In the author’s defense: “accident” is used twice in the story. The first time it’s required to be there, since “leaving the scene of a personal injury accident” is presumably the official name of the offense that she’s being charged with. If this semantic issue is a big concern, someone needs to first get the legislature to amend the Illinois Vehicle Code, because the term “accident” is used everywhere in it.

    The article’s second use of “accident” was unnecessary, but a charitable interpretation says it may have just flowed naturally out of the first use. Note that in yesterday’s and today’s Trib stories about the woman killed in Aurora, the word “accident” was never used (even though it may have been semantically appropriate in that case!)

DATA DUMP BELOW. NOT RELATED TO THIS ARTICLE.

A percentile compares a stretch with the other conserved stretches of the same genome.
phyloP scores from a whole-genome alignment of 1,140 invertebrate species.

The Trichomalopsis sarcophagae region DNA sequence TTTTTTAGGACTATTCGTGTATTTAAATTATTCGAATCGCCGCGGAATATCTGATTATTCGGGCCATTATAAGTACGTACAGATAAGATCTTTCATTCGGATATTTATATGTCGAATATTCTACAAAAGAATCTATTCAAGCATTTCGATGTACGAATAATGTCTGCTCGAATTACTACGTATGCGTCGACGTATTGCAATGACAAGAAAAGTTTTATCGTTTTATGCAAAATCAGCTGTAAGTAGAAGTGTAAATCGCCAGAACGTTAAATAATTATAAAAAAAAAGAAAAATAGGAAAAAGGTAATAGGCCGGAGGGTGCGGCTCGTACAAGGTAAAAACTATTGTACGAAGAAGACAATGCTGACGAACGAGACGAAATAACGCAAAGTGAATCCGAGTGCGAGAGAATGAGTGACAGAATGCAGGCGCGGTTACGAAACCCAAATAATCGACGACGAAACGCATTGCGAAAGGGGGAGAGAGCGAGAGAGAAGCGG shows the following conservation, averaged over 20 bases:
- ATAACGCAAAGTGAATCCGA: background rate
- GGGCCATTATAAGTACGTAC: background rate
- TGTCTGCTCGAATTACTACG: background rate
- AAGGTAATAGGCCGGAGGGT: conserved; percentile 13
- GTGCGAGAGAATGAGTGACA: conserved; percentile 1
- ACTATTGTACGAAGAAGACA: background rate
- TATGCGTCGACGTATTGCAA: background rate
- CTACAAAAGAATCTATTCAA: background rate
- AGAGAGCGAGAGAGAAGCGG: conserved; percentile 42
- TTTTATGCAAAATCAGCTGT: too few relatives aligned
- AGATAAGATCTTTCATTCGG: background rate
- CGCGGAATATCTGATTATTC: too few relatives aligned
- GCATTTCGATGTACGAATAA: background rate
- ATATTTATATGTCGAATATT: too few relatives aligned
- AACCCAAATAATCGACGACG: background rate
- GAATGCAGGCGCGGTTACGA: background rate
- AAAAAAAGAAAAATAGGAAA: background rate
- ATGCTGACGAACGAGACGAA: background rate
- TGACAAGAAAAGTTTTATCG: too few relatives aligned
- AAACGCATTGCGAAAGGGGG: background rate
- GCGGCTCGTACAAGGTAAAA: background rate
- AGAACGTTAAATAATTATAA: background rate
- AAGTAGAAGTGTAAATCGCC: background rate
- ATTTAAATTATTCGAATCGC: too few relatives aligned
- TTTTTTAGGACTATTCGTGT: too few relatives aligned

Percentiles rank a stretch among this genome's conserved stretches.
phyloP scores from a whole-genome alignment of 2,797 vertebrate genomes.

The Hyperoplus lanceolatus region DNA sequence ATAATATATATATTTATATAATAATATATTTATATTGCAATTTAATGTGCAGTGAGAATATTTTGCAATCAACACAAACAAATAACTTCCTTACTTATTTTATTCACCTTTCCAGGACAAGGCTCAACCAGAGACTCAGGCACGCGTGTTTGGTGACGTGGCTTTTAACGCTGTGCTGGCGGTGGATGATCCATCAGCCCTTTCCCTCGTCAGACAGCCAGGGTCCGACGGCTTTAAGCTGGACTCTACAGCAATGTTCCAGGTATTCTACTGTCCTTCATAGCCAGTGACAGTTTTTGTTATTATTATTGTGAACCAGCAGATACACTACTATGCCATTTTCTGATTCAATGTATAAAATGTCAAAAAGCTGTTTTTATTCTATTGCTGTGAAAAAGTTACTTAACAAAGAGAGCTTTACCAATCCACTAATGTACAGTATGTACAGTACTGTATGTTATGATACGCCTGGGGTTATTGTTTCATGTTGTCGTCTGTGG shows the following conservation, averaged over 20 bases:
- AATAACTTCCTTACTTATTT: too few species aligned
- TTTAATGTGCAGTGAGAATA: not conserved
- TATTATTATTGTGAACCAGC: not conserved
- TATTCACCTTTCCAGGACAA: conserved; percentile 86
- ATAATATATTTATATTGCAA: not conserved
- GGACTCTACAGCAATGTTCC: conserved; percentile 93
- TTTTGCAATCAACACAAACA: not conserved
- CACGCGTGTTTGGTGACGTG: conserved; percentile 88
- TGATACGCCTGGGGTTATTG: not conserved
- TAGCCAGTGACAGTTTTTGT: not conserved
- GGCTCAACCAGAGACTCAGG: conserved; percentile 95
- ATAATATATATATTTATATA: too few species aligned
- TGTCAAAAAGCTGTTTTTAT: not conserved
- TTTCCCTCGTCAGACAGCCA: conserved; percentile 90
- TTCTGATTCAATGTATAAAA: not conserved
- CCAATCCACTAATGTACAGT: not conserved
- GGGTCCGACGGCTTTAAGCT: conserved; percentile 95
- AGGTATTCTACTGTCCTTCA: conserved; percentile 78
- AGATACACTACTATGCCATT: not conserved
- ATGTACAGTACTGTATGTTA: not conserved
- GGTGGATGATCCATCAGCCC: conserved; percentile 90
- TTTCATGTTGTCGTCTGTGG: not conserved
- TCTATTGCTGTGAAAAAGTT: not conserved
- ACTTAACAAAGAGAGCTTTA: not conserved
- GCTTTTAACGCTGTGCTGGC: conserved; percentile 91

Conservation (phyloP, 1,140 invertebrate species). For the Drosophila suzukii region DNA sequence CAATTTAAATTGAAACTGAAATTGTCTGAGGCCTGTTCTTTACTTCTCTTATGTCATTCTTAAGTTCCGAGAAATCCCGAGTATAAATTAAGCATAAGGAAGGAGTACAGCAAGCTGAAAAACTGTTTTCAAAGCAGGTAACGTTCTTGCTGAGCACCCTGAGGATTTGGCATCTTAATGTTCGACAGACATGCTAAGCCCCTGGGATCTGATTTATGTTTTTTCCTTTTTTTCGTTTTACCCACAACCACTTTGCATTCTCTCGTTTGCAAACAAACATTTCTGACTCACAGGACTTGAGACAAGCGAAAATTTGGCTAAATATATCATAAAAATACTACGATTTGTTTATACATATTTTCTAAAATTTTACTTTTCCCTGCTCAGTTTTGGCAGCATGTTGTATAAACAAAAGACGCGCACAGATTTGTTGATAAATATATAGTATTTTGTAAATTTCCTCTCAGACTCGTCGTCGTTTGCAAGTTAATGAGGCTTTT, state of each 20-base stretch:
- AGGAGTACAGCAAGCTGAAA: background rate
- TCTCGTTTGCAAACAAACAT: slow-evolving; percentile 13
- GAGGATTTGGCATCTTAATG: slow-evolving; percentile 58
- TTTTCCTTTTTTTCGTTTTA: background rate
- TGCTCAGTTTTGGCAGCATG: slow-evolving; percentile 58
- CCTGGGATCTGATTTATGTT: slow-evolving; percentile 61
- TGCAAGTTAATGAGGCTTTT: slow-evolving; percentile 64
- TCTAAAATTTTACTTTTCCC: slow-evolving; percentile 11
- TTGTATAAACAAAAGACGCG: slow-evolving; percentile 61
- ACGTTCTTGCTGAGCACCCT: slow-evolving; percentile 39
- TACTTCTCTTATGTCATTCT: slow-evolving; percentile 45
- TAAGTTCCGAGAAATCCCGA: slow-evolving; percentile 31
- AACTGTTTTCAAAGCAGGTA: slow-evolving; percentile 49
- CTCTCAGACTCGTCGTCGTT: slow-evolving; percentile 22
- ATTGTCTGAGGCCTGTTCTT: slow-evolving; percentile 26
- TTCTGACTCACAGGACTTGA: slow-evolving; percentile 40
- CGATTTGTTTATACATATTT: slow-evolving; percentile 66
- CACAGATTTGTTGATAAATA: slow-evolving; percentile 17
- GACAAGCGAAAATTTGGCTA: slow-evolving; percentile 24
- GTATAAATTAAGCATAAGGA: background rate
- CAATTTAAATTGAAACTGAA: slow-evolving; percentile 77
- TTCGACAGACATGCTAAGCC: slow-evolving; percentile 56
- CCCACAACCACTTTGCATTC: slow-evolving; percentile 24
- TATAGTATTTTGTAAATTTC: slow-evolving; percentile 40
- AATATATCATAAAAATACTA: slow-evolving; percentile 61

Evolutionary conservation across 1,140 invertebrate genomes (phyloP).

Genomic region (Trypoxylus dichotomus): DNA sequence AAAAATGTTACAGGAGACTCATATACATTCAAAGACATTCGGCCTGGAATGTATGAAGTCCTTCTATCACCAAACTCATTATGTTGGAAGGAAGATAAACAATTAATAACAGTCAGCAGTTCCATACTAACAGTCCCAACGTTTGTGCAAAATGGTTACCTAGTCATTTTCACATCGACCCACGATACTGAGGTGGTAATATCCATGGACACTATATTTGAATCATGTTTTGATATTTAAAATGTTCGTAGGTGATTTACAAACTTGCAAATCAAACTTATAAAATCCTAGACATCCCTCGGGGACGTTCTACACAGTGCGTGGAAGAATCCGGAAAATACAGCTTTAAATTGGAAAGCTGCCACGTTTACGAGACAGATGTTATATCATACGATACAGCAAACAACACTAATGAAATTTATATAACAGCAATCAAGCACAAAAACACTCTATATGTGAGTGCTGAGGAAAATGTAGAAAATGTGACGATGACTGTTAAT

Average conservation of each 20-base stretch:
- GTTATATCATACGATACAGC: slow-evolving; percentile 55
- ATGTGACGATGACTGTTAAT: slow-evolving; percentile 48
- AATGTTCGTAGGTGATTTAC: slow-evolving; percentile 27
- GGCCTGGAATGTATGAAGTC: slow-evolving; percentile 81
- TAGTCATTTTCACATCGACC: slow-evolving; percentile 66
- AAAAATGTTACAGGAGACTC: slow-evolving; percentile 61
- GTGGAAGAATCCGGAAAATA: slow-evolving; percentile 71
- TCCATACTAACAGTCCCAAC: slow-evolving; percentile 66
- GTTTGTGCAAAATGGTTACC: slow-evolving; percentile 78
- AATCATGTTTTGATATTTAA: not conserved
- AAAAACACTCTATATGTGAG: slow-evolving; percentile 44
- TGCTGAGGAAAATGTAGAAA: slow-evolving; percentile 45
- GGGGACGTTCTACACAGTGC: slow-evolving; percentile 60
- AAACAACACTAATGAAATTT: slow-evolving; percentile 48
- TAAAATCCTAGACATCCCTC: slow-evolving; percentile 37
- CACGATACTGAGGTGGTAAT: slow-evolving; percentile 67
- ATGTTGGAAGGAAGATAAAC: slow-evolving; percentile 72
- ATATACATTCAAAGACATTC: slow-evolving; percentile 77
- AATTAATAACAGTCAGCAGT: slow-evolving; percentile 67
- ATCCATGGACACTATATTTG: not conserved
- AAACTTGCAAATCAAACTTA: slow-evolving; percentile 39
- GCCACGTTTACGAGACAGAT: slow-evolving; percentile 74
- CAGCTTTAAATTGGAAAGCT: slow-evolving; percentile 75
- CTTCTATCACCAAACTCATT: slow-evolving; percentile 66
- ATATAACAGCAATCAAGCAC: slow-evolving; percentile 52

• Wewilliewinkleman

    How much park land is going to be taken to put BRT on LSD? This probably means taking out the landscaped median which makes the road very attractive. Even if you lose a traffic lane in each direction to accomodate a BRT and a bike lane, you probably are going to have to appropriate park land.

    The Berwyn underpass is quite a distance from Sheridan Road. Addison’s underpass is nearby, but at the same time you have the boat harbor’s right there. Unless your going to dredge out new harbors, quite an undertaking. Its probably a 1/2 mile walk from Clark St to Lake Shore Drive at Fullerton. All that open space with no protection from rain and snow. At it’s narrowest between Oak and North Avenue, unless there is serious landfill out into the lake I don’t see it happening.

    Taking two lanes in each direction out of LSD, probably won’t happen either as LSD is a US Hwy.

  • One option is to continue running the buses express, with no stops on the drive, but simply give them dedicated lanes.

  • JacobEPeters